After a recent blog (see here) showing that faith in Christ is not a decision, a reader asks:
I’m confused. Is it believing in Jesus that saves, or is it believing in Jesus and knowing that believing in Jesus saves?
Though a bit complicated, that is a very good question. Read the question again until you understand what he is asking.
Option 1: belief in Jesus saves, whether you believe that belief in Jesus saves or not. Of course, in this view it is hard to decide what “belief in Jesus” is. Most who hold this view define believing in Jesus as believing that He is God and that He died on the cross for our sins and rose bodily from the dead are saved. If one believes those things, he has everlasting life whether he believes he does or not. So in this view Roman Catholics, Eastern Orthodox, Church of Christ, Assembly of God, Calvinists, Arminians, Lordship Salvation advocates, and works salvation advocates are all born again. In this view most people who call themselves Christians are eternally secure, though they do not believe that they are.
Some say that all who’ve had a personal encounter with Jesus are saved. They define faith in Jesus as a personal encounter with Him.
I know one man who told me that all who believe that Jesus was sent from God are born again. For him believing in Jesus is believing that He (or he) was sent from God.
Option 2: belief in Jesus for everlasting life (or the equivalent) saves. In this view believing in Jesus means believing that all who believe in Him have everlasting life or the equivalent (justification which can’t be lost, guaranteed eternity with Jesus, an eternal relationship with Jesus, etc). In other words, the person believes that by simply believing in Jesus that he has an irrevocable salvation.
But isn’t that faith in faith? Absolutely. If you believe that those who believe in Jesus who have everlasting life, then you have faith in faith. That is, you believe that belief in Jesus is the sole condition of an irrevocable salvation. Whether you call that believism, easy believism, or hard believism, it is clear that in this view we believe that belief in Jesus is the only way.
Look at the words I’ve italicized in John 11:25-26:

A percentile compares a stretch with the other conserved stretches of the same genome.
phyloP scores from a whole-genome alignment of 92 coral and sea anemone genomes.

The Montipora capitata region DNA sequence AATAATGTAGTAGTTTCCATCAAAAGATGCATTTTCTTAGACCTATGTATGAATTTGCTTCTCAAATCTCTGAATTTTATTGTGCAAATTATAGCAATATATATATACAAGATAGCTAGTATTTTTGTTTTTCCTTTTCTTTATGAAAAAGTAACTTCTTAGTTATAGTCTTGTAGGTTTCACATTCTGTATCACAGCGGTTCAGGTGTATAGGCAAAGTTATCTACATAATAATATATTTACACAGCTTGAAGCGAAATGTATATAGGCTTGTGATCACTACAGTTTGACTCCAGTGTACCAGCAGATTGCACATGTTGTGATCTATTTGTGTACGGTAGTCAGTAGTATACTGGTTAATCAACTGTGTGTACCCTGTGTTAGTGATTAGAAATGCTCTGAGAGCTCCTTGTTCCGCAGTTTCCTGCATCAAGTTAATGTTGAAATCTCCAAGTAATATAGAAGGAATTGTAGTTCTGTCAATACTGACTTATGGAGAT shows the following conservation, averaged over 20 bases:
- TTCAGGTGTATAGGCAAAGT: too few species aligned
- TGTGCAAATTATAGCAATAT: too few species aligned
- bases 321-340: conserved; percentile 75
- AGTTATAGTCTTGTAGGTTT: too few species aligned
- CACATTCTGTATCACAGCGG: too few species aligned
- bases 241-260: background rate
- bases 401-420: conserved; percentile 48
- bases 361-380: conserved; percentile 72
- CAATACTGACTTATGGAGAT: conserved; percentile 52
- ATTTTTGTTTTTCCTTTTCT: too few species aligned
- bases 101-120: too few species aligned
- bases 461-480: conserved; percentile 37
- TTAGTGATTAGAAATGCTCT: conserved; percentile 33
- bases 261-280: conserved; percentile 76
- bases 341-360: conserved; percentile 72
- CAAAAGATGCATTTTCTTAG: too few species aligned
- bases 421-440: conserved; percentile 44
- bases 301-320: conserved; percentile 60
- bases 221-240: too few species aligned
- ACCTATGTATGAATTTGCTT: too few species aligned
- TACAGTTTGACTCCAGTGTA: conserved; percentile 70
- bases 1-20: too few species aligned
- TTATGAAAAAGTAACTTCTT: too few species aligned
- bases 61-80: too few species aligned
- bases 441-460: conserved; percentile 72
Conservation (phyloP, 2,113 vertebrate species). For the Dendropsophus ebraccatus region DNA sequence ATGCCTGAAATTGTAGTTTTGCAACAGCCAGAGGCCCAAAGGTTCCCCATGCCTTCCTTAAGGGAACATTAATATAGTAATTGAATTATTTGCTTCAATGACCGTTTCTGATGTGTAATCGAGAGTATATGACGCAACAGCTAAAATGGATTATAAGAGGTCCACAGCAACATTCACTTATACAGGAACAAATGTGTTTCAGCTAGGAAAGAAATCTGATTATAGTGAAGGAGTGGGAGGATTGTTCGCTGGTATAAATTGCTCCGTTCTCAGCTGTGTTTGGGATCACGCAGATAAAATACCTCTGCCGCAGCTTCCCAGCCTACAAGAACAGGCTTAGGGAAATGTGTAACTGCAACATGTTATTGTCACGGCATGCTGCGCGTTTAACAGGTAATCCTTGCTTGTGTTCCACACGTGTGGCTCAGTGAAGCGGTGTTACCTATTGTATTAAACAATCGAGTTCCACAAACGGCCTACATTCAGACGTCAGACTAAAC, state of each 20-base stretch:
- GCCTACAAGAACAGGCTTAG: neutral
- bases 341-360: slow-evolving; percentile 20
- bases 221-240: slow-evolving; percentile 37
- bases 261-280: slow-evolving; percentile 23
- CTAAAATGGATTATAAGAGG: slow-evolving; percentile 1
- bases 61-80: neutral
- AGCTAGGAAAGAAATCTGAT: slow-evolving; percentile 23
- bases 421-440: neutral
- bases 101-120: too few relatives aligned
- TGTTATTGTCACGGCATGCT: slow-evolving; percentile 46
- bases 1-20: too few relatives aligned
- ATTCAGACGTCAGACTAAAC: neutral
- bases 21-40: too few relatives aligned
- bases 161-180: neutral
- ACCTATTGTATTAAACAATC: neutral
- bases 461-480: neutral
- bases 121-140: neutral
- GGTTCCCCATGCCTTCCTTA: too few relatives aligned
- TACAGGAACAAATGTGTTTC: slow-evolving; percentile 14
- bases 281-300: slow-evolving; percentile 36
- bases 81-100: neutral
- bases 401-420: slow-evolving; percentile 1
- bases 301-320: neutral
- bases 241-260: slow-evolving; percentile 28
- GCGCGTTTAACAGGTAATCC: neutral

“I am the resurrection and the life. He who believes in Me, though he may die, he shall live. And whoever lives and believes in Me shall never die. Do you believe this?”
What does this refer to in “Do you believe this?” Clearly it refers to two propositions: 1) he who believes in Me shall live, and 2) He who believes in Me shall never die. Thus if Martha believes that, she must be believing that all who believe in Jesus shall live and shall never die. That is clearly belief in belief. There is no way around it.
If you believe John 3:16 is true, you have belief in the power of believing in Jesus. If you believe Acts 16:31 or Eph 2:8-9, you believe that irrevocable salvation is given to all who believe in Jesus.
Now if the Lord had said in John 3:16 that “whoever sacrifices ten bulls shall not perish but has everlasting life,” then you would believe that irrevocable salvation is given to all who sacrifice ten bulls. That would be faith in sacrifice.
Here is another way to look at it: faith in Jesus in the Biblical sense is not faith that He existed. It is not faith that He was born of a virgin. It is not faith that He is God. It is not faith that He died on the cross for our sins. It is not faith that He rose from the dead. A person can believe those five things and not believe what Jesus said in John 11:25-26a. Saving faith is faith that all who believe in Him have everlasting life which can never be lost. Now believing those five things can and should lead to believing that all who simply believe in Jesus have everlasting life. But until one believes the saving message, he is not yet irrevocably saved.
For most of us even more beliefs are needed before we come to believe that all who believe in Jesus have everlasting life. Most of us need to believe that Jesus lived a sinless life, that He raised the dead, healed the sick, fed the 5,000, walked on water, that He appeared to many people over the course of 40 days after He rose from the dead, and that His words as recorded in the Bible are accurately reported.
But we must not confuse those beliefs which God used to get you to believe that all who believe in Jesus have everlasting life with belief in Jesus. Belief in Jesus is believing that all who believe in Him have everlasting life. Any other belief about Jesus is not that.
Now of course this changes our perspective on our friends and loved ones who do not believe that. It means that our “Christian” family and friends who have faith in works are not born again in spite of what they believe about Jesus, their good works, their love for Jesus, their church attendance, their giving, and so forth. No amount of works and good intentions can gain anyone everlasting life. Only believing in Jesus for that irrevocable salvation will do (1 Tim 1:16).
Those who call themselves Christians and who have faith in works still need to be born again (unless, of course, they believed in belief in Jesus in the past and then later fell away). Works salvation and Lordship Salvation will not save anyone.
If you are confused, read John’s Gospel prayerfully. God will show the truth to you. That is, He will persuade you that all who believe in Jesus have everlasting life which can’t be lost.